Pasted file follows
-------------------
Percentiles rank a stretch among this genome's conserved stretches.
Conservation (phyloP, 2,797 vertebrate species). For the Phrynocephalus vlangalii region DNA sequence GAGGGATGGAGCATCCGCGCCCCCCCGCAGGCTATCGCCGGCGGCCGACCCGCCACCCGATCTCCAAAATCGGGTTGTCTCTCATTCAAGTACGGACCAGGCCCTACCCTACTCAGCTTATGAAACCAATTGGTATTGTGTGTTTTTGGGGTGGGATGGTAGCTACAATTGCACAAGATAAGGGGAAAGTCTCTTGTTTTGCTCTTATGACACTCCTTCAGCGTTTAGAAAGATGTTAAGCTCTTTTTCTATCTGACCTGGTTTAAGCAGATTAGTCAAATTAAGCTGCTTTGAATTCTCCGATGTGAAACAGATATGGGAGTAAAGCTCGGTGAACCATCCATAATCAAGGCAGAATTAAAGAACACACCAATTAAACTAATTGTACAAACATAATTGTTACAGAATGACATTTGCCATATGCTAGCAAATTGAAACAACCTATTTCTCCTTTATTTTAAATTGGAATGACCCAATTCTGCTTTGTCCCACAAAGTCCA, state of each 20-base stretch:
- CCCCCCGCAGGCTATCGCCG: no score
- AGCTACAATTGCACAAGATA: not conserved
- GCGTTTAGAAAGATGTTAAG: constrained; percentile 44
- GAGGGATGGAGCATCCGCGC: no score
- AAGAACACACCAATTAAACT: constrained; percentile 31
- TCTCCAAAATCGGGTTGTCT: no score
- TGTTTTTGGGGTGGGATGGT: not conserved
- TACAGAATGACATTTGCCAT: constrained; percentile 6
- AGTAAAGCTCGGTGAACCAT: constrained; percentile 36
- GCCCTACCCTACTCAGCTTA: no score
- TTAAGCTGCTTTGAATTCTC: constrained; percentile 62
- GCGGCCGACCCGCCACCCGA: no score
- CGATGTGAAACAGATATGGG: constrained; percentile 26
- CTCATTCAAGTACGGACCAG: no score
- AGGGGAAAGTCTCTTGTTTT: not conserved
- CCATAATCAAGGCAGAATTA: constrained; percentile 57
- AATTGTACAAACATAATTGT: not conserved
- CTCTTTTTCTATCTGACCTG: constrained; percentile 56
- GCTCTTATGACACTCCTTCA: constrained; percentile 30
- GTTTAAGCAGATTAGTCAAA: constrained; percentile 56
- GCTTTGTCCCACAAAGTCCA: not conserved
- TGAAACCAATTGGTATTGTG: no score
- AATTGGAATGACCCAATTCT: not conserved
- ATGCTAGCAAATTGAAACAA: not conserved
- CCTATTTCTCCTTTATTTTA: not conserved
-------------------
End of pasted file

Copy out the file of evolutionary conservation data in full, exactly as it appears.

Percentiles rank a stretch among this genome's conserved stretches.
Conservation (phyloP, 2,797 vertebrate species). For the Phrynocephalus vlangalii region DNA sequence GAGGGATGGAGCATCCGCGCCCCCCCGCAGGCTATCGCCGGCGGCCGACCCGCCACCCGATCTCCAAAATCGGGTTGTCTCTCATTCAAGTACGGACCAGGCCCTACCCTACTCAGCTTATGAAACCAATTGGTATTGTGTGTTTTTGGGGTGGGATGGTAGCTACAATTGCACAAGATAAGGGGAAAGTCTCTTGTTTTGCTCTTATGACACTCCTTCAGCGTTTAGAAAGATGTTAAGCTCTTTTTCTATCTGACCTGGTTTAAGCAGATTAGTCAAATTAAGCTGCTTTGAATTCTCCGATGTGAAACAGATATGGGAGTAAAGCTCGGTGAACCATCCATAATCAAGGCAGAATTAAAGAACACACCAATTAAACTAATTGTACAAACATAATTGTTACAGAATGACATTTGCCATATGCTAGCAAATTGAAACAACCTATTTCTCCTTTATTTTAAATTGGAATGACCCAATTCTGCTTTGTCCCACAAAGTCCA, state of each 20-base stretch:
- CCCCCCGCAGGCTATCGCCG: no score
- AGCTACAATTGCACAAGATA: not conserved
- GCGTTTAGAAAGATGTTAAG: constrained; percentile 44
- GAGGGATGGAGCATCCGCGC: no score
- AAGAACACACCAATTAAACT: constrained; percentile 31
- TCTCCAAAATCGGGTTGTCT: no score
- TGTTTTTGGGGTGGGATGGT: not conserved
- TACAGAATGACATTTGCCAT: constrained; percentile 6
- AGTAAAGCTCGGTGAACCAT: constrained; percentile 36
- GCCCTACCCTACTCAGCTTA: no score
- TTAAGCTGCTTTGAATTCTC: constrained; percentile 62
- GCGGCCGACCCGCCACCCGA: no score
- CGATGTGAAACAGATATGGG: constrained; percentile 26
- CTCATTCAAGTACGGACCAG: no score
- AGGGGAAAGTCTCTTGTTTT: not conserved
- CCATAATCAAGGCAGAATTA: constrained; percentile 57
- AATTGTACAAACATAATTGT: not conserved
- CTCTTTTTCTATCTGACCTG: constrained; percentile 56
- GCTCTTATGACACTCCTTCA: constrained; percentile 30
- GTTTAAGCAGATTAGTCAAA: constrained; percentile 56
- GCTTTGTCCCACAAAGTCCA: not conserved
- TGAAACCAATTGGTATTGTG: no score
- AATTGGAATGACCCAATTCT: not conserved
- ATGCTAGCAAATTGAAACAA: not conserved
- CCTATTTCTCCTTTATTTTA: not conserved